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Novel gene therapy viral vector using non-oncogenic lymphotropic herpesvirus.

Shimizu A, Kobayashi N, Shimada K, Oura K, Tanaka T, Okamoto A, Kondo K - PLoS ONE (2013)

Bottom Line: In the present study, we have altered the cell specificity of the resulting recombinant HHV-6 by knocking out the U2-U8 genes.Furthermore, HHV-6 vectors containing short hairpin RNAs against CD4 and HIV Gag remarkably inhibited the production of these proteins and HIV particles.Here we demonstrate the utility of HHV-6 as a new non-carcinogenic viral vector for immunologic diseases and immunotherapy.

View Article: PubMed Central - PubMed

Affiliation: Department of Virology, The Jikei University School of Medicine, Tokyo, Japan.

ABSTRACT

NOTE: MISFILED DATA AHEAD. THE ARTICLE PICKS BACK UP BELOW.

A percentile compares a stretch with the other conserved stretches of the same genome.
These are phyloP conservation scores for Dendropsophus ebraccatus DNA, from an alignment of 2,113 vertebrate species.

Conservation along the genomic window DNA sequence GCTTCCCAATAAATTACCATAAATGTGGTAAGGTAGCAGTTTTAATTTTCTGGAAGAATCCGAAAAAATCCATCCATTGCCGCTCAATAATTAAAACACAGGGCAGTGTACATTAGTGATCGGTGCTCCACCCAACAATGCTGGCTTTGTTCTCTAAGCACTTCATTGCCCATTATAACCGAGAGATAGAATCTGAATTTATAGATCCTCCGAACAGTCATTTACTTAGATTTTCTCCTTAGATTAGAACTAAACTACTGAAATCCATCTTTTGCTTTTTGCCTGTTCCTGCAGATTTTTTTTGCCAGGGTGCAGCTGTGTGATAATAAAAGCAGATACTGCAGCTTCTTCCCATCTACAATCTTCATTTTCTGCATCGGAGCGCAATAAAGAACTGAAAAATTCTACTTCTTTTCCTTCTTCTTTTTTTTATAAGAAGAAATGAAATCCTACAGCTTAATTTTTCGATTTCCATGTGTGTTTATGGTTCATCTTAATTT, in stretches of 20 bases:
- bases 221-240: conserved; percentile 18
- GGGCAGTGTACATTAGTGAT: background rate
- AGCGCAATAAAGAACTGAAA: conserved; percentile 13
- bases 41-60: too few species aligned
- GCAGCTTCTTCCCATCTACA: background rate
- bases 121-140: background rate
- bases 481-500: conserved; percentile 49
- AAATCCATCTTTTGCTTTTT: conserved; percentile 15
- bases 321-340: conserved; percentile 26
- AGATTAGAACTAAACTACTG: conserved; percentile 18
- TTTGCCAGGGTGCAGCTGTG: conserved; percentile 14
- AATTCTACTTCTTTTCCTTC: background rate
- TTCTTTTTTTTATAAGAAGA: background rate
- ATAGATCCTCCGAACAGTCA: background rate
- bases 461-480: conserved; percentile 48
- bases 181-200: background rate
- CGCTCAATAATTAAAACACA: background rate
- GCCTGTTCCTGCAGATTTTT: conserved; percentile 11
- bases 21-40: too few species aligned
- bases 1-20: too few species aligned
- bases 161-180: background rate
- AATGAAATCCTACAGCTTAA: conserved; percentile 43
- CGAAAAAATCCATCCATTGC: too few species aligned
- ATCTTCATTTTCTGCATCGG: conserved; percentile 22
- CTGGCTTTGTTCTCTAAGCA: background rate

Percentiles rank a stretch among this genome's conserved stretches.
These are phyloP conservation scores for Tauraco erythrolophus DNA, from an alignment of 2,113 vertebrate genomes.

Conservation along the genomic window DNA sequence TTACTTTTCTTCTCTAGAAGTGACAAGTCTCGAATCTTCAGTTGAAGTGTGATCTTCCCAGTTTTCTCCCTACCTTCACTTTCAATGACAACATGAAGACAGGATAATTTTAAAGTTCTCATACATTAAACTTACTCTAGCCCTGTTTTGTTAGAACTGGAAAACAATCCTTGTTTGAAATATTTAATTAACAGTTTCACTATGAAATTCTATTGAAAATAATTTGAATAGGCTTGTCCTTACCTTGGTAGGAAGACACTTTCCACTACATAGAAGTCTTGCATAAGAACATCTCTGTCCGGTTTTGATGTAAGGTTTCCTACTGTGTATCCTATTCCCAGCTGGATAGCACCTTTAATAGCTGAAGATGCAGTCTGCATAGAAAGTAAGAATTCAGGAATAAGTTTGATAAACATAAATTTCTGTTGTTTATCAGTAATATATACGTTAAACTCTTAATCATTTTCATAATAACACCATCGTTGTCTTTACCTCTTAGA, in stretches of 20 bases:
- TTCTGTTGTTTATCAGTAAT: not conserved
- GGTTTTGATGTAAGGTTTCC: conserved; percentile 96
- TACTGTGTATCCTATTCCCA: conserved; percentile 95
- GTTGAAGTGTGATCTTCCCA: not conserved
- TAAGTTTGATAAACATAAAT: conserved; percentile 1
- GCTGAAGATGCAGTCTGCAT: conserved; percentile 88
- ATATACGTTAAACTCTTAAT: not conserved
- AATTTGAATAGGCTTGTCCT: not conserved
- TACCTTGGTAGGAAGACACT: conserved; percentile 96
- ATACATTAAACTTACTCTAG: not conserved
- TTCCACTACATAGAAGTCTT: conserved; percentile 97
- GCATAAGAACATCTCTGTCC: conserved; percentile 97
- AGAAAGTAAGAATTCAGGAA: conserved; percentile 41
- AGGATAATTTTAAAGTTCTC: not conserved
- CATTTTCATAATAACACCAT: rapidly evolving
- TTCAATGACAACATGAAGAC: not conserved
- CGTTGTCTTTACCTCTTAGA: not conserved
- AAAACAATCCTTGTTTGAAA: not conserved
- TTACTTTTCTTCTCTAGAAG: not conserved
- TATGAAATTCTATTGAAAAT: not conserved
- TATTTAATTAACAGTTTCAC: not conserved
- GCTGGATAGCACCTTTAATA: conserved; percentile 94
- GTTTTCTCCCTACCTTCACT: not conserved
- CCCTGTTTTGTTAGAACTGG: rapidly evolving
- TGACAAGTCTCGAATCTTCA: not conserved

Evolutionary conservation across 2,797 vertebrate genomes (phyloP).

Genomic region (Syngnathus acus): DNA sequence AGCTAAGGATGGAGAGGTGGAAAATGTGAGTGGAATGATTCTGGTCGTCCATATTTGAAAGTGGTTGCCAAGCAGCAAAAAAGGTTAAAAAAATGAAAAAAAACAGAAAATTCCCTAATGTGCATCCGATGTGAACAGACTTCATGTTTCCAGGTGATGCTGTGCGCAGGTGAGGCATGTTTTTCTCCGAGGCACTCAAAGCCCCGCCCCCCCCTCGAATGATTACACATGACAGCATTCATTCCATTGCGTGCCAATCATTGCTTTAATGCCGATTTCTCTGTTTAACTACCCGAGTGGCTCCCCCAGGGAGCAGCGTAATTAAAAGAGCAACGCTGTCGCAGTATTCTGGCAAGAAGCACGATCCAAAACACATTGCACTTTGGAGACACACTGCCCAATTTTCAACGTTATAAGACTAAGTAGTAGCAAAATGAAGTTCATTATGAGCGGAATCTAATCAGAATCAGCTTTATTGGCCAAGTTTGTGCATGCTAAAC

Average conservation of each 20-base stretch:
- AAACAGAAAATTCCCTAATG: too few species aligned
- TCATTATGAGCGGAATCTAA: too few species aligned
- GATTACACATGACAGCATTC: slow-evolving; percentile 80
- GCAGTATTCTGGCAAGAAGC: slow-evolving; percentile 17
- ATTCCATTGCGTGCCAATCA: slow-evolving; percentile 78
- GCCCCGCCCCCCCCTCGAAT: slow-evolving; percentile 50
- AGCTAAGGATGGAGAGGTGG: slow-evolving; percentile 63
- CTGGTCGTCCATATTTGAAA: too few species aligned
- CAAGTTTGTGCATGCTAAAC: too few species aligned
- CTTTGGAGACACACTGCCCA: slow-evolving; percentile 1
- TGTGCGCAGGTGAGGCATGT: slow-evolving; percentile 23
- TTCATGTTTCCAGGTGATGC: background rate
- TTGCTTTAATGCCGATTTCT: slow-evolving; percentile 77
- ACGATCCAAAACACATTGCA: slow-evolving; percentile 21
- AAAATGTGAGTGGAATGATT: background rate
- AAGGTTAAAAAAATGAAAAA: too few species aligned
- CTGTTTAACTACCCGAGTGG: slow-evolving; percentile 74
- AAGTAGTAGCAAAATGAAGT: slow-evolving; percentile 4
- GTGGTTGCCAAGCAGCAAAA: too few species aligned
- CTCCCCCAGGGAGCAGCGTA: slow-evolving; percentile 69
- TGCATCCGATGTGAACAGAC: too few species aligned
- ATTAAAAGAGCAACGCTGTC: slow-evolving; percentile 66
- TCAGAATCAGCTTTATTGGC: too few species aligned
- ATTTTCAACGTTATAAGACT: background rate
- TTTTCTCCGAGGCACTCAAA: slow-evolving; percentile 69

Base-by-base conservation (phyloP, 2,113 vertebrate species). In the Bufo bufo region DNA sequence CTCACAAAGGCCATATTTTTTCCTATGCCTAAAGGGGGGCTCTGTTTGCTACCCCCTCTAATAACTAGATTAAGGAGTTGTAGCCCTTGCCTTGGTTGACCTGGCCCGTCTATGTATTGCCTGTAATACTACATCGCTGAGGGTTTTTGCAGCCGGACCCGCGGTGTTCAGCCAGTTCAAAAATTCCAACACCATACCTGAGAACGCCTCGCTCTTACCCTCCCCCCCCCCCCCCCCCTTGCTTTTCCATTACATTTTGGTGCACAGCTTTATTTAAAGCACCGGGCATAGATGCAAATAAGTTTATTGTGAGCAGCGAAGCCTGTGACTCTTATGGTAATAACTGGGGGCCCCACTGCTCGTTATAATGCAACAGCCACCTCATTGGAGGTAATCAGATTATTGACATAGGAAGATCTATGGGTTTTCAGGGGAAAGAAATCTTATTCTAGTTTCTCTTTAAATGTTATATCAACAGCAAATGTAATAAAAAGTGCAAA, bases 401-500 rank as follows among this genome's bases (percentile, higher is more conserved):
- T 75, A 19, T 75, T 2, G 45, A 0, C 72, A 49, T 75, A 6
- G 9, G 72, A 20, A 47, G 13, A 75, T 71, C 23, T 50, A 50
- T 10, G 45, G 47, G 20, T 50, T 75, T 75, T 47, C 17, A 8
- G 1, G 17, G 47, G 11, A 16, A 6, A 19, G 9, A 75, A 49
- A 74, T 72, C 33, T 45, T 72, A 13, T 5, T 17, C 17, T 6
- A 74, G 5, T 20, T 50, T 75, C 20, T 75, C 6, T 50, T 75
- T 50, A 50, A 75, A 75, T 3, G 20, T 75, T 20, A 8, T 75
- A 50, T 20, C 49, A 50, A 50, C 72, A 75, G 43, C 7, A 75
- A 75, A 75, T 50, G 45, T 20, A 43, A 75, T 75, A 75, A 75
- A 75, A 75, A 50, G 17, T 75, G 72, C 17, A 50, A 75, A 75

Despite the use of retroviral vectors, efficiently introducing target genes into immunocytes such as T cells is difficult. In addition, retroviral vectors carry risks associated with the oncogenicity of the native virus and the potential for introducing malignancy in recipients due to genetic carryover from immortalized cells used during vector production. To address these issues, we have established a new virus vector that is based on human herpesvirus 6 (HHV-6), a non-oncogenic lymphotropic herpesvirus that infects CD4(+) T cells, macrophages, and dendritic cells. In the present study, we have altered the cell specificity of the resulting recombinant HHV-6 by knocking out the U2-U8 genes. The resulting virus proliferated only in activated cord blood cells and not in peripheral blood cells. Umbilical cord blood cells produced replication-defective recombinant virus in sufficiently high titer to omit the use of immortalized cells during vector production. HHV-6 vectors led to high rates (>90%) of gene transduction in both CD4(+) and CD8(+) T cells. These viruses showed low-level replication of viral DNA that supported greater expression of the induced genes than that of other methods but that was insufficient to support the production of replication-competent virus. Furthermore, HHV-6 vectors containing short hairpin RNAs against CD4 and HIV Gag remarkably inhibited the production of these proteins and HIV particles. Here we demonstrate the utility of HHV-6 as a new non-carcinogenic viral vector for immunologic diseases and immunotherapy.